How to Find Out My NATed IP Address
By Andrea Hamilton
All computers that are part of a network or collection of computers have a unique identifier known as an IP (Internet Protocol) address. When you have a computer or number of computers at home, you only need to have one public IP address for your router. This then acts as a gateway between your computers and the public Internet. To make the Web sites you access able to get their content back to your computer, the router does something called a NAT (Network Address Translation) to your IP address so that it is available to the public Internet. Below are the methods of locating both your IP and NATed IP addresses.
What is My IP Address?
Open your computer's command line interface. The nature of your operating system will dictate how you do this. On Windows, click on the Start menu, select Run (or Search in Windows Vista and Windows 7) and type in "cmd" or "command." (Do not type the quotes.) Then press the return key. On a Macintosh, in the Utilities folder within Finder, you will find the Terminal.app. Double click on this.
Query the IP address that your computer has. On the Windows machine, type in "ipconfig" and press the return key. On a Macintosh, type in "ifconfig" and press return. Both commands will return very similar results: you will get an IP address in the form of four sets of three numbers.
Check that your IP address is similar to 192.168.0.1. It will almost certainly begin with 192.168 or 10.0 These are what are known as Private IP addresses. If your IP is something totally different, check with whoever set up your home Internet router or modem to make sure that what you are seeing is correct.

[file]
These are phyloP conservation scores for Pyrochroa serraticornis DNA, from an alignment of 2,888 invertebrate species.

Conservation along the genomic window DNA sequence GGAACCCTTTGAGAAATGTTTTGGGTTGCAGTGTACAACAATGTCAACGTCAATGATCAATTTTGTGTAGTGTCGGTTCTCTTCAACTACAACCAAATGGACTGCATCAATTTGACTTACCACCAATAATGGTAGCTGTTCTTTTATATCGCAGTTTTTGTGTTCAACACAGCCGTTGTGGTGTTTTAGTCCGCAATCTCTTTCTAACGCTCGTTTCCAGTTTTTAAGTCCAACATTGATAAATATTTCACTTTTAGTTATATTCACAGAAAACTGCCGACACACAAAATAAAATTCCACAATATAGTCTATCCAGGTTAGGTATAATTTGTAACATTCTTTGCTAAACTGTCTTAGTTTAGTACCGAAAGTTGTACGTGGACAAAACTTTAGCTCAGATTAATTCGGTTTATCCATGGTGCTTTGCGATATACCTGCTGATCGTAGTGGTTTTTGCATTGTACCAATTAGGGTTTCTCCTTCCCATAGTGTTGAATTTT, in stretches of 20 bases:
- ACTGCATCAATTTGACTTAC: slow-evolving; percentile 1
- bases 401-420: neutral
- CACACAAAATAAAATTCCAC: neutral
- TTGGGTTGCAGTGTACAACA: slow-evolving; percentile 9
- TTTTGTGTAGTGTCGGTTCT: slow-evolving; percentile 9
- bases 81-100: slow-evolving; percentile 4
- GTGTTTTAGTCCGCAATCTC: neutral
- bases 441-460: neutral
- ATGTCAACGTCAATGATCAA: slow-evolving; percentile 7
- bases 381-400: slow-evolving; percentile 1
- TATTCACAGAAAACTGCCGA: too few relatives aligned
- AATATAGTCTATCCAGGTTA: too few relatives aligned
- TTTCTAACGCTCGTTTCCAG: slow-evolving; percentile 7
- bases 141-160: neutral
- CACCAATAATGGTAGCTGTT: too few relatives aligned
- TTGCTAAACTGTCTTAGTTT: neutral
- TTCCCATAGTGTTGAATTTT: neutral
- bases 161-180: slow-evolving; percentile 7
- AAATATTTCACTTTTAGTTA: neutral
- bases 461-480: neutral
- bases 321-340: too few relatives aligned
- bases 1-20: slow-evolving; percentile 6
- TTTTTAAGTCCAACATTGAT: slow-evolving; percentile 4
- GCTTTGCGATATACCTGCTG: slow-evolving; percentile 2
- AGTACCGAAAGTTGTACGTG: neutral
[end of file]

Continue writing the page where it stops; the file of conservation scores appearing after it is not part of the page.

What is My NAT?
Open your favorite Web browser. You then have two options. If you know how, log on to your home Internet router or modem. This is the device that connects to the Internet via your cable connection. If you look at the interface or connection settings page, sometimes referred to as WAN (Wide Area Connection), you will see the Public IP Address. This is the address that you get "NATed" to. If you are not sure how to access your router or modem, proceed to the next step.
Open your favorite browser and navigate to a network tools website. There are many of these and a simple online search for "Internet tools" will take you to one.
Look for a section on the home page that tells you from what IP address you are accessing the site. Failing that, look for a direct link to a page on their site that tells you the same information. This IP Address will be the one that your router or modem has, and this is the one that comes from your ISP and is the address that all your computers at home appear to be when you are surfing the web. This is your NATed IP address.
Andrea Hamilton has enjoyed being a writer since 1996. She has been published as a poet in "Fine Lines Magazine." Hamilton holds a Bachelor of Arts in literature from Iowa State University and is pursuing a Master of Arts in creative writing from London South Bank University.